You can peruse their website to explore the full range of Praktrik puzzle furniture; it’s both extensive and very impressive! In fact, it was crossing paths with them that inspired this entire blog post.

So if you’re looking to add a little puzzly pizazz to your living room, maybe a piece of puzzle furniture is the way to go. What do you think, fellow puzzlers? Do any of these pieces pique your interest? Let us know in the comments section below!


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PuzzleNation Book Review: Tetris: The Games People Play

Welcome to another installment of PuzzleNation Book Reviews!

All of the books discussed and/or reviewed in PNBR articles are either directly or indirectly related to the world of puzzling, and hopefully you’ll find something to tickle your literary fancy in this entry or the entries to come.

Let’s get started!

The subject of today’s book review is Box Brown’s graphic novel Tetris: The Games People Play.

[Image courtesy of Macmillan.]

Tetris was a masterpiece right out of the gate. Simple, elegant, and infinitely replayable, it would go on to become one of the most beloved video games in history. And that popularity, that universal charm, sparked a bidding war unlike anything the video game world has ever seen. With secret meetings, dubious contracts, language barriers, and the involvement of the suffocating Soviet regime, it was a recipe for sitcom-style misunderstandings on a global scale.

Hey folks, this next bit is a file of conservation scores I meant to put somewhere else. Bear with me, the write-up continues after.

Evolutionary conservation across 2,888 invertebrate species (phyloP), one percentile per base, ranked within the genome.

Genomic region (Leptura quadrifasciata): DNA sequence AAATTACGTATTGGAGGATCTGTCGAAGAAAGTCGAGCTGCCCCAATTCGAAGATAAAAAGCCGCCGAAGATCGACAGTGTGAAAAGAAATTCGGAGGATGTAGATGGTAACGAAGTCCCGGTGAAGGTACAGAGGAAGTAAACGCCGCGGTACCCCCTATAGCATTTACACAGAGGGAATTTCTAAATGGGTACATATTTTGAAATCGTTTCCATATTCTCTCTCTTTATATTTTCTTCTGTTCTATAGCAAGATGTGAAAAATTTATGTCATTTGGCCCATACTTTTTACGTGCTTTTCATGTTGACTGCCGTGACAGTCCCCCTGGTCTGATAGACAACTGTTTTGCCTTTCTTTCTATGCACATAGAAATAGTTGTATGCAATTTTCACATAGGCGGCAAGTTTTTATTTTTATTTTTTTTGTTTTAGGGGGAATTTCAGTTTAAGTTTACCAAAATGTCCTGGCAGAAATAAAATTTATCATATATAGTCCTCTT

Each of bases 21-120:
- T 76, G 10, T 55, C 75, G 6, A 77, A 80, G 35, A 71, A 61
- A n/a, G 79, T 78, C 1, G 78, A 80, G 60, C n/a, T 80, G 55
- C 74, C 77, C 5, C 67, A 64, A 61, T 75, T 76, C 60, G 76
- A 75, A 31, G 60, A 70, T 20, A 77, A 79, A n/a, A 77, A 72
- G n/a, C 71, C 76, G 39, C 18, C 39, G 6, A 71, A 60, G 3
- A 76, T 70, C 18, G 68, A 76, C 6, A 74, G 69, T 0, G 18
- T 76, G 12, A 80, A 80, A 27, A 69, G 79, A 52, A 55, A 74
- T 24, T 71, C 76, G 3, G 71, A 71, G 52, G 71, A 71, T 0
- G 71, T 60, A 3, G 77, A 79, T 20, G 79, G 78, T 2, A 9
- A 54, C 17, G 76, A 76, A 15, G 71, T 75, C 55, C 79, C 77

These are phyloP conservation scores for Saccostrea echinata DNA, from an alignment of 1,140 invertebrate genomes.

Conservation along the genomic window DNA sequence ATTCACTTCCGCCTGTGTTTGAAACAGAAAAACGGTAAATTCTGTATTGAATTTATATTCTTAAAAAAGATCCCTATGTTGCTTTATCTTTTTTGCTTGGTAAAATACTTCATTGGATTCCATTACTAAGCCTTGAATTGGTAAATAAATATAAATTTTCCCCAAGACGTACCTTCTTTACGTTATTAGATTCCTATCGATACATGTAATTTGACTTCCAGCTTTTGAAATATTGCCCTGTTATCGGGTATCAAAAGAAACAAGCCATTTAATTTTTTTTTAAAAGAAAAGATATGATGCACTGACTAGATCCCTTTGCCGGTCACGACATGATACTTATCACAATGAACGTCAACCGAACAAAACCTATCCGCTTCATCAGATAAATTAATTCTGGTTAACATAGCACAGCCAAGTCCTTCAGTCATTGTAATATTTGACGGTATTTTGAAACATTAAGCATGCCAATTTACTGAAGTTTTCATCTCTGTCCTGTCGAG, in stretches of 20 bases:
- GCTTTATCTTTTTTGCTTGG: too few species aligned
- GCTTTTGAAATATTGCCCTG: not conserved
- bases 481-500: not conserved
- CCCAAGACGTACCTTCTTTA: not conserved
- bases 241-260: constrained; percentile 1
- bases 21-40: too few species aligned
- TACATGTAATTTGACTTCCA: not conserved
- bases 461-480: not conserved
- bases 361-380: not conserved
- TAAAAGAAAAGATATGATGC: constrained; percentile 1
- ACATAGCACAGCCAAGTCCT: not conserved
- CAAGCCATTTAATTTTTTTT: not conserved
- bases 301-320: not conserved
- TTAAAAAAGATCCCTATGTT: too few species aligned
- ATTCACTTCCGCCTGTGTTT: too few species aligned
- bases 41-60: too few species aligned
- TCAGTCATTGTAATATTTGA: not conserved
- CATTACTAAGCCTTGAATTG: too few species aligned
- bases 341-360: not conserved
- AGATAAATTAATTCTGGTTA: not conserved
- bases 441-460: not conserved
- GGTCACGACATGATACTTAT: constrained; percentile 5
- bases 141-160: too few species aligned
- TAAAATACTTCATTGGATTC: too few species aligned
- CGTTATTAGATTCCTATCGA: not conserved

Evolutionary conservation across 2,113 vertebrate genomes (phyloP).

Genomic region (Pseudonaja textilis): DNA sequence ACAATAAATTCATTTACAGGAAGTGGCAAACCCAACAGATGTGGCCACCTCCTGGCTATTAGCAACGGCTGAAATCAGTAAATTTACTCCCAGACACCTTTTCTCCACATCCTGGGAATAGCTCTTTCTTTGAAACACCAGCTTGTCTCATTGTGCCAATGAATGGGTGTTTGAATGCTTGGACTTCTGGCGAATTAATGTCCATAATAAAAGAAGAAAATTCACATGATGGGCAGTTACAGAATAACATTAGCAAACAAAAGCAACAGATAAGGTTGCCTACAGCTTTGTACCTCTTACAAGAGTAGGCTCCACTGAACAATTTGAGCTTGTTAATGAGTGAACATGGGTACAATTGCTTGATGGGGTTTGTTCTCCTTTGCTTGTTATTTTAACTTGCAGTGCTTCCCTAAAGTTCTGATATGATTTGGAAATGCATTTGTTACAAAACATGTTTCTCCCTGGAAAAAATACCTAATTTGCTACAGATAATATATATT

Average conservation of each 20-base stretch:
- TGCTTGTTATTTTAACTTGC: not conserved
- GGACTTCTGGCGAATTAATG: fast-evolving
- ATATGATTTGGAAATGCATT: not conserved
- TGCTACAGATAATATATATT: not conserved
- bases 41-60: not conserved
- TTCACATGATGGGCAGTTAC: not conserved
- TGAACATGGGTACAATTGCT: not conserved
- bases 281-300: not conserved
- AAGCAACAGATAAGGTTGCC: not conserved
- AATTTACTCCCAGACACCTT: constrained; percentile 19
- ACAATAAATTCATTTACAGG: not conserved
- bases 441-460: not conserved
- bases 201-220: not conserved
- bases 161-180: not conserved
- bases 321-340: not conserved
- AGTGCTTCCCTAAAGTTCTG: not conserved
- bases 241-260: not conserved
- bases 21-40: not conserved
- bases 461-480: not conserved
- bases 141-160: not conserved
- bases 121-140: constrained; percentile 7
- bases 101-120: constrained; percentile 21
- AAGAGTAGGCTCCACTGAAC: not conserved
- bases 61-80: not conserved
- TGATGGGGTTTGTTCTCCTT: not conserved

Tetris: The Games People Play brings the whole ridiculous story to life with immense charm and style. From the creation of Alexey Pajitnov’s delightfully addictive brainchild to the globe-spanning race that ensued as production rights went international, this is a story as convoluted and madcap as it is epic.

Although the drawings accompanying the story are relatively simple, the large cast of characters — from executives and game designers to members of the Soviet government — never feels overwhelming or confusing.

[Image courtesy of DownTheTubes.net.]

Illustrator and author Box Brown brings the story to life with the same panache and colorful style that made his visual biography of Andre the Giant such a warm, enjoyable read. The rounded edges and busy frames help sell both the silliness and chaos of the story, and the mix of yellow, black, and white shading in each illustration harkens back to the earliest days of video games.

(The yellow feels especially inspired, given how easily the story could’ve bogged down in the omnipresent gray tones of Soviet society or the bureaucratic doubletalk that typifies business negotiations.)

Most importantly, Brown never allows readers to lose sight of Alexey’s role as creator and keeper of the faith, a man who, under one of the most oppressive regimes in history, brought to life a game that continues to delight generations of fans.

As entertaining as it is insightful, Tetris: The Games People Play is a fun, fascinating read.

[Tetris: The Games People Play is available in paperback wherever books are sold.]